Pfizer CEO Albert Bourla: 'Israel has become world's lab right now'

'A lot of indicators' tell us vaccine provides 'protection against the transmission' of coronavirus, Pfizer CEO Albert Bourla says.

Arutz Sheva Staff ,

Albert Bourla
Albert Bourla
TOM BRENNER/ REUTERS

Pfizer CEO Albert Bourla on Friday said that Israel "has become the world's lab" for his company's coronavirus vaccine.

In an interview with NBC News, Bourla said, "I believe Israel has become the world’s lab right now because they are using only our vaccine at this state and they have vaccinated a very big part of their population, so we can study both economy and health indices."

"What we've seen is that the vaccine efficacy in real-world data is getting higher as we speak, following the second vaccination, so seven days compared to 14 days post-second vaccination, there is a difference in efficacy," he added.

When asked whether someone who had received both doses of the Pfizer-BioNTech vaccine could transmit the virus to others, Bourla said, "It is something that needs to be confirmed, and the real-world data that we are getting from Israel and other studies will help us understand this better."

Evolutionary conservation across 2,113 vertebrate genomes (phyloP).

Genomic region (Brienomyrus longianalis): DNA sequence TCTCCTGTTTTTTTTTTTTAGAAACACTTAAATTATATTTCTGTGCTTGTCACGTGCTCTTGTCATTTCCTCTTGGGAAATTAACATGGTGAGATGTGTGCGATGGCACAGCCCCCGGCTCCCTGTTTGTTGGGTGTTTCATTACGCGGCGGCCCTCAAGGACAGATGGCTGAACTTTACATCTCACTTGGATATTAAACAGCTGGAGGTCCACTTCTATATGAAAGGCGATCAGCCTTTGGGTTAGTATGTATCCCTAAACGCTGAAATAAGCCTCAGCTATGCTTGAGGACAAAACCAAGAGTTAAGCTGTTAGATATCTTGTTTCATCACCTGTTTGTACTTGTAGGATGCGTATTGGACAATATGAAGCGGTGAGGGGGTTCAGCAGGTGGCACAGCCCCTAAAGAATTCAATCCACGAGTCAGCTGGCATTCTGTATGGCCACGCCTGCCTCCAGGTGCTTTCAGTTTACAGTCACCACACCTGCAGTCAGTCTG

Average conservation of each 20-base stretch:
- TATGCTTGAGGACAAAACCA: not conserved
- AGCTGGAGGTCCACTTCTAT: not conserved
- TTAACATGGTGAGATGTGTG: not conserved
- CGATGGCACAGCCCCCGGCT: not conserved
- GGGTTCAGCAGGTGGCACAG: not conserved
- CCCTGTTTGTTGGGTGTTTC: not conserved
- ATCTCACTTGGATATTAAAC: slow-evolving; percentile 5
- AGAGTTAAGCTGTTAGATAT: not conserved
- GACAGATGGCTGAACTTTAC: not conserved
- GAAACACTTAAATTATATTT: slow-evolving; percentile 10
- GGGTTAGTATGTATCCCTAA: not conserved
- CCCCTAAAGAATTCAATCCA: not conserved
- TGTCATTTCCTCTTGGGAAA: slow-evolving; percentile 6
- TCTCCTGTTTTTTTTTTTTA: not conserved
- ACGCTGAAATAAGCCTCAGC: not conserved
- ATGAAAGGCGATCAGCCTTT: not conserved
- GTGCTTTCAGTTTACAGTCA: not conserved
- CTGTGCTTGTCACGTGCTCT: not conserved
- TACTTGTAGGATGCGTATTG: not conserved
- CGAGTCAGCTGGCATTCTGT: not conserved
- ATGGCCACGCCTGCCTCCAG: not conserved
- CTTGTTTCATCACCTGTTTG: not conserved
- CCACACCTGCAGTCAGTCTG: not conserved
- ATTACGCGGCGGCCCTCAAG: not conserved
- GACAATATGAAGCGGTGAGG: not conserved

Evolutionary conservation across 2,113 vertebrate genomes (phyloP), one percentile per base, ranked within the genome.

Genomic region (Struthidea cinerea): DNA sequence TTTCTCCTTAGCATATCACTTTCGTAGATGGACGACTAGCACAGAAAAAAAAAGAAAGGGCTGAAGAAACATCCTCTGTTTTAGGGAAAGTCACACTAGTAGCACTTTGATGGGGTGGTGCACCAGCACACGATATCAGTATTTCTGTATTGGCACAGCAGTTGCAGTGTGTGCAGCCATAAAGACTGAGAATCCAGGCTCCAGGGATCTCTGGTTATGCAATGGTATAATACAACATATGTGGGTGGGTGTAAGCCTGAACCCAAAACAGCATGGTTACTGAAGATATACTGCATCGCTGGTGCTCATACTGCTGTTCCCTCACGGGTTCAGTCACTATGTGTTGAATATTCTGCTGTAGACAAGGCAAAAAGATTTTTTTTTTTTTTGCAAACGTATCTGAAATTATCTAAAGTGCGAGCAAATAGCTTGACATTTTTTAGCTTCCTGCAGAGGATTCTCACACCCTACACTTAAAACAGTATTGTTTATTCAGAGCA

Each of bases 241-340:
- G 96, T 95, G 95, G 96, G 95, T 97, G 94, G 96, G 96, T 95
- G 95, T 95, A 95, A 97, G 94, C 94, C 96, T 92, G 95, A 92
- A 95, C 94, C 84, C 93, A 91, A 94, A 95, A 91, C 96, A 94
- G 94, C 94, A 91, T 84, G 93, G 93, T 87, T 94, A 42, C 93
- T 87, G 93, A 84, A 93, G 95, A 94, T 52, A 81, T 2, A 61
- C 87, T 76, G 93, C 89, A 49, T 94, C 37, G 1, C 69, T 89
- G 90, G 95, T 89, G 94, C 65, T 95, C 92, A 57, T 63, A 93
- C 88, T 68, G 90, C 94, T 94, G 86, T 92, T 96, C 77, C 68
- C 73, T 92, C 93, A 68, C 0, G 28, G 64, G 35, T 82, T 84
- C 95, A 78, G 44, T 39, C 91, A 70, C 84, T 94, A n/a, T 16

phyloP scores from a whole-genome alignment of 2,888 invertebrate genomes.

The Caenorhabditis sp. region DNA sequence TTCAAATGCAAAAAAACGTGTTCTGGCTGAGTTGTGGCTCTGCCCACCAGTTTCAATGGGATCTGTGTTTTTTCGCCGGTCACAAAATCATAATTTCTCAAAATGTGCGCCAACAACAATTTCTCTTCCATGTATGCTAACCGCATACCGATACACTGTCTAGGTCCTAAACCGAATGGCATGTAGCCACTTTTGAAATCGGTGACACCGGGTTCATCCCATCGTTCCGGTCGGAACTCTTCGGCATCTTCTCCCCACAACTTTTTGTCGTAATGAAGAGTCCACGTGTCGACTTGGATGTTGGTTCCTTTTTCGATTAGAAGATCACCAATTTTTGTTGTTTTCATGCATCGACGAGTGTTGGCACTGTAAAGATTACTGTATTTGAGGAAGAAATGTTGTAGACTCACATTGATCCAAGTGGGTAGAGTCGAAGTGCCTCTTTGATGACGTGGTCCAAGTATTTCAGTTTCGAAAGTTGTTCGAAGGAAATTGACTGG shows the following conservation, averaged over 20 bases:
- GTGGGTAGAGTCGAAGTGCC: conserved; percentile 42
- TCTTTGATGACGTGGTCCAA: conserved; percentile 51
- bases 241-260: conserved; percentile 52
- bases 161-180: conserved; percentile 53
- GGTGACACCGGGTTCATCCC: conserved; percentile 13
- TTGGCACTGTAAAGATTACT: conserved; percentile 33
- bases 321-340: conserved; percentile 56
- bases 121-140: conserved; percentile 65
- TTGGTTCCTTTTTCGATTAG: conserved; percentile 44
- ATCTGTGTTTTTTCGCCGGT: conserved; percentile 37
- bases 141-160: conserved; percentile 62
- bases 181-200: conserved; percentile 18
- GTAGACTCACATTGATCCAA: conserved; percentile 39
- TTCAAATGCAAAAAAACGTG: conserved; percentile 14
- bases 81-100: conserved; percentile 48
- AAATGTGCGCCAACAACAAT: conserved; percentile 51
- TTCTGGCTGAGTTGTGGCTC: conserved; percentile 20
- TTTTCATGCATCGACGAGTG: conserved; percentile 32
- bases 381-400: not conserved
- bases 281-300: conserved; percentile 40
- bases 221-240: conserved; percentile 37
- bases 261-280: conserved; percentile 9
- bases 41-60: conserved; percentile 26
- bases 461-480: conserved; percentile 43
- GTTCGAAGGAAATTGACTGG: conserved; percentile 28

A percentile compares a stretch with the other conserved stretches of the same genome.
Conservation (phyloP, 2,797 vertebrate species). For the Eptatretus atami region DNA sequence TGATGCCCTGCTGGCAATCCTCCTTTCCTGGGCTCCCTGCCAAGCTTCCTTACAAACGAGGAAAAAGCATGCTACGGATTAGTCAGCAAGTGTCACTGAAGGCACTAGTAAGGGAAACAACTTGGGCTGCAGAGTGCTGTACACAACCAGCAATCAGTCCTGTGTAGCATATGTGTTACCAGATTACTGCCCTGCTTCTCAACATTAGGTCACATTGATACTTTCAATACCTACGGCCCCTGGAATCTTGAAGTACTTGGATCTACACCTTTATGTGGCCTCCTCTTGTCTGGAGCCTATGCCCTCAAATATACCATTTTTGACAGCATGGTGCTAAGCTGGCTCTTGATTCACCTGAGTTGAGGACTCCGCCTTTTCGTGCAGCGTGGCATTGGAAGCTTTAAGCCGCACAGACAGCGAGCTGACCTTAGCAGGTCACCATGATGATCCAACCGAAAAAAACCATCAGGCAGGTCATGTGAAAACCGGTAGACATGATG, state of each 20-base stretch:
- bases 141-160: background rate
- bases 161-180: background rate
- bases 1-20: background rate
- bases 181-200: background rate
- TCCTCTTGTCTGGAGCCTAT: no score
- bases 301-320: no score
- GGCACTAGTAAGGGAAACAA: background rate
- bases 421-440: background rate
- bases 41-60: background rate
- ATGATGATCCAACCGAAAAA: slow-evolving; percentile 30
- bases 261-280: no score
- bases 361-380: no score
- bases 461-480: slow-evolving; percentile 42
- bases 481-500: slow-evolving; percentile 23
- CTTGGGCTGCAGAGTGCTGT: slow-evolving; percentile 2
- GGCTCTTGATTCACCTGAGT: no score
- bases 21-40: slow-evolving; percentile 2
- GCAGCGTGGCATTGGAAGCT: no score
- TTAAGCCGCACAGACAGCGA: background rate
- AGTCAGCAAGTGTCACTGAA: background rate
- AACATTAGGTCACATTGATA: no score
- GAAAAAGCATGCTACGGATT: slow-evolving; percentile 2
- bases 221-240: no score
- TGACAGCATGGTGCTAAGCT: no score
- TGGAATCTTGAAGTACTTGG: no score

"But there are a lot of indicators right now that are telling us that there is a protection against the transmission of the disease," Bourla added.

Regarding pediatric trials of his vaccine, Bourla told NBC News, "We have already licensed for kids 16 and above... we are already doing trials for kids between 11 years old all the way to 16, and I hope that we will be able to have data in a couple of months. We are also planning to initiate pediatric studies from a younger age, from age 5 all the way to 11. And I believe we should have data about this population by the end of the year."

The vaccine provides immunity for at least six months, Bourla said, but tests will need to be done at the one-year mark in order to determine if it provides immunity for a full year.



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